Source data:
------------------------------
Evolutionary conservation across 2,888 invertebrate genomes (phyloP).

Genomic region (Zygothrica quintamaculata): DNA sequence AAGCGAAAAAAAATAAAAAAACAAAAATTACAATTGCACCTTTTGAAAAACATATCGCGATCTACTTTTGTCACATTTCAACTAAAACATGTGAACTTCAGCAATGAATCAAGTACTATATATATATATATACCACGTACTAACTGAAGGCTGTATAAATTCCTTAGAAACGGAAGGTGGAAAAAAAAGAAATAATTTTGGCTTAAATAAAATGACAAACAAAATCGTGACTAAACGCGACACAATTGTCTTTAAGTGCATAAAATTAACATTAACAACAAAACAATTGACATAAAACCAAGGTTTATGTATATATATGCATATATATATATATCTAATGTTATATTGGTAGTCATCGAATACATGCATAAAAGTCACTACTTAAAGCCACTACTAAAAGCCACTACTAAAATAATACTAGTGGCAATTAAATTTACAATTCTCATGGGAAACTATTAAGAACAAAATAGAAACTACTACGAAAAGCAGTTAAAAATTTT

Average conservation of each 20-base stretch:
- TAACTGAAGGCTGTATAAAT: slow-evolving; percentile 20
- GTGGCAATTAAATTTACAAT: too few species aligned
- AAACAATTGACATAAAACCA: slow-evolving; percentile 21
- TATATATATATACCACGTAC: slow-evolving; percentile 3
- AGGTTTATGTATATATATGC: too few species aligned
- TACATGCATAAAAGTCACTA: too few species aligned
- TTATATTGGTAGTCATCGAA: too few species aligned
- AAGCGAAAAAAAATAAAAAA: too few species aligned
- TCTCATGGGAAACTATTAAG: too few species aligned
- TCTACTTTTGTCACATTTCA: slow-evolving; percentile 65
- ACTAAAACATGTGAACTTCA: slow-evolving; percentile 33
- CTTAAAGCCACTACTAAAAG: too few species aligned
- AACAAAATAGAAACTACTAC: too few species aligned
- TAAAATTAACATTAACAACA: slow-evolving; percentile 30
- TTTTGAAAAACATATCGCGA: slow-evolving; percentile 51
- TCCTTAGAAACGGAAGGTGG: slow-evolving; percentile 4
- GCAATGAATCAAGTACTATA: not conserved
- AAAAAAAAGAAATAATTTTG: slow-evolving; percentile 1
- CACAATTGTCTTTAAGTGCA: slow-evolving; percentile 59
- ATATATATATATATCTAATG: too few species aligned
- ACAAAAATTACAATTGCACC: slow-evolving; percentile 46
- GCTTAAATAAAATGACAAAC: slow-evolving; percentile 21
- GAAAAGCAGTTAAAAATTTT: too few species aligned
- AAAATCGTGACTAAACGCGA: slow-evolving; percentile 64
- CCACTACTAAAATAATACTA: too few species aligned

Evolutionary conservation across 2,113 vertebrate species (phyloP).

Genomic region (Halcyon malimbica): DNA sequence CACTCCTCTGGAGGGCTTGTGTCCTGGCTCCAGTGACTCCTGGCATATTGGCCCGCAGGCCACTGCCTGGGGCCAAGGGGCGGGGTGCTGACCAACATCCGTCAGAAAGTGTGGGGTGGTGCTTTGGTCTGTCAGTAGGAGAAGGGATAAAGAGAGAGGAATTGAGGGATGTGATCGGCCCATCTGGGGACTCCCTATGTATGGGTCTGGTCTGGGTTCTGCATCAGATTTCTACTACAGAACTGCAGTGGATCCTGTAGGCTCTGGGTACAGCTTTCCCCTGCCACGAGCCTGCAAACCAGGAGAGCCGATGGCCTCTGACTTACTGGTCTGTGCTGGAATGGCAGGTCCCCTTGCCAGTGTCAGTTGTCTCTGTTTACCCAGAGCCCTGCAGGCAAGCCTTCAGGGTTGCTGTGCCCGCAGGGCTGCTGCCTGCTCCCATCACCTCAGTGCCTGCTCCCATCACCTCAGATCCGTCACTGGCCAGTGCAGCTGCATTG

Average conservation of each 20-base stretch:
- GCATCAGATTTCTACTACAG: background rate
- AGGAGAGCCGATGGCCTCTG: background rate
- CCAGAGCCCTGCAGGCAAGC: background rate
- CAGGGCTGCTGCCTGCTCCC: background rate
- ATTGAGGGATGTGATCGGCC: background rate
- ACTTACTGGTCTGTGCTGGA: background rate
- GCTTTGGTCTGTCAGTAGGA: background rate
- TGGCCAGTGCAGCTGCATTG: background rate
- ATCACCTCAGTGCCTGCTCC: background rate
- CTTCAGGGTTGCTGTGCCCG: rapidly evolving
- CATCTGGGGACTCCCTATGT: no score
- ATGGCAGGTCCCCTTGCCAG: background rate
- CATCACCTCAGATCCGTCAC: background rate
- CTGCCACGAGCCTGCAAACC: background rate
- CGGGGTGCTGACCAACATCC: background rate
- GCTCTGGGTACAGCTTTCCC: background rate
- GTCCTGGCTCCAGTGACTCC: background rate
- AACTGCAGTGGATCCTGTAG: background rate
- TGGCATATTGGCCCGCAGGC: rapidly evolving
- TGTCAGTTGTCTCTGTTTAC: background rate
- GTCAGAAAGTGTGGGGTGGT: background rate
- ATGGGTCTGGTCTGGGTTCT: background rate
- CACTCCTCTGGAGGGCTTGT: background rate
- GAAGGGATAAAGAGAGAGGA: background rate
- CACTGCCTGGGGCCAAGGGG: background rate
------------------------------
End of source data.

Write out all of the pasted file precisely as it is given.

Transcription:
Evolutionary conservation across 2,888 invertebrate genomes (phyloP).

Genomic region (Zygothrica quintamaculata): DNA sequence AAGCGAAAAAAAATAAAAAAACAAAAATTACAATTGCACCTTTTGAAAAACATATCGCGATCTACTTTTGTCACATTTCAACTAAAACATGTGAACTTCAGCAATGAATCAAGTACTATATATATATATATACCACGTACTAACTGAAGGCTGTATAAATTCCTTAGAAACGGAAGGTGGAAAAAAAAGAAATAATTTTGGCTTAAATAAAATGACAAACAAAATCGTGACTAAACGCGACACAATTGTCTTTAAGTGCATAAAATTAACATTAACAACAAAACAATTGACATAAAACCAAGGTTTATGTATATATATGCATATATATATATATCTAATGTTATATTGGTAGTCATCGAATACATGCATAAAAGTCACTACTTAAAGCCACTACTAAAAGCCACTACTAAAATAATACTAGTGGCAATTAAATTTACAATTCTCATGGGAAACTATTAAGAACAAAATAGAAACTACTACGAAAAGCAGTTAAAAATTTT

Average conservation of each 20-base stretch:
- TAACTGAAGGCTGTATAAAT: slow-evolving; percentile 20
- GTGGCAATTAAATTTACAAT: too few species aligned
- AAACAATTGACATAAAACCA: slow-evolving; percentile 21
- TATATATATATACCACGTAC: slow-evolving; percentile 3
- AGGTTTATGTATATATATGC: too few species aligned
- TACATGCATAAAAGTCACTA: too few species aligned
- TTATATTGGTAGTCATCGAA: too few species aligned
- AAGCGAAAAAAAATAAAAAA: too few species aligned
- TCTCATGGGAAACTATTAAG: too few species aligned
- TCTACTTTTGTCACATTTCA: slow-evolving; percentile 65
- ACTAAAACATGTGAACTTCA: slow-evolving; percentile 33
- CTTAAAGCCACTACTAAAAG: too few species aligned
- AACAAAATAGAAACTACTAC: too few species aligned
- TAAAATTAACATTAACAACA: slow-evolving; percentile 30
- TTTTGAAAAACATATCGCGA: slow-evolving; percentile 51
- TCCTTAGAAACGGAAGGTGG: slow-evolving; percentile 4
- GCAATGAATCAAGTACTATA: not conserved
- AAAAAAAAGAAATAATTTTG: slow-evolving; percentile 1
- CACAATTGTCTTTAAGTGCA: slow-evolving; percentile 59
- ATATATATATATATCTAATG: too few species aligned
- ACAAAAATTACAATTGCACC: slow-evolving; percentile 46
- GCTTAAATAAAATGACAAAC: slow-evolving; percentile 21
- GAAAAGCAGTTAAAAATTTT: too few species aligned
- AAAATCGTGACTAAACGCGA: slow-evolving; percentile 64
- CCACTACTAAAATAATACTA: too few species aligned

Evolutionary conservation across 2,113 vertebrate species (phyloP).

Genomic region (Halcyon malimbica): DNA sequence CACTCCTCTGGAGGGCTTGTGTCCTGGCTCCAGTGACTCCTGGCATATTGGCCCGCAGGCCACTGCCTGGGGCCAAGGGGCGGGGTGCTGACCAACATCCGTCAGAAAGTGTGGGGTGGTGCTTTGGTCTGTCAGTAGGAGAAGGGATAAAGAGAGAGGAATTGAGGGATGTGATCGGCCCATCTGGGGACTCCCTATGTATGGGTCTGGTCTGGGTTCTGCATCAGATTTCTACTACAGAACTGCAGTGGATCCTGTAGGCTCTGGGTACAGCTTTCCCCTGCCACGAGCCTGCAAACCAGGAGAGCCGATGGCCTCTGACTTACTGGTCTGTGCTGGAATGGCAGGTCCCCTTGCCAGTGTCAGTTGTCTCTGTTTACCCAGAGCCCTGCAGGCAAGCCTTCAGGGTTGCTGTGCCCGCAGGGCTGCTGCCTGCTCCCATCACCTCAGTGCCTGCTCCCATCACCTCAGATCCGTCACTGGCCAGTGCAGCTGCATTG

Average conservation of each 20-base stretch:
- GCATCAGATTTCTACTACAG: background rate
- AGGAGAGCCGATGGCCTCTG: background rate
- CCAGAGCCCTGCAGGCAAGC: background rate
- CAGGGCTGCTGCCTGCTCCC: background rate
- ATTGAGGGATGTGATCGGCC: background rate
- ACTTACTGGTCTGTGCTGGA: background rate
- GCTTTGGTCTGTCAGTAGGA: background rate
- TGGCCAGTGCAGCTGCATTG: background rate
- ATCACCTCAGTGCCTGCTCC: background rate
- CTTCAGGGTTGCTGTGCCCG: rapidly evolving
- CATCTGGGGACTCCCTATGT: no score
- ATGGCAGGTCCCCTTGCCAG: background rate
- CATCACCTCAGATCCGTCAC: background rate
- CTGCCACGAGCCTGCAAACC: background rate
- CGGGGTGCTGACCAACATCC: background rate
- GCTCTGGGTACAGCTTTCCC: background rate
- GTCCTGGCTCCAGTGACTCC: background rate
- AACTGCAGTGGATCCTGTAG: background rate
- TGGCATATTGGCCCGCAGGC: rapidly evolving
- TGTCAGTTGTCTCTGTTTAC: background rate
- GTCAGAAAGTGTGGGGTGGT: background rate
- ATGGGTCTGGTCTGGGTTCT: background rate
- CACTCCTCTGGAGGGCTTGT: background rate
- GAAGGGATAAAGAGAGAGGA: background rate
- CACTGCCTGGGGCCAAGGGG: background rate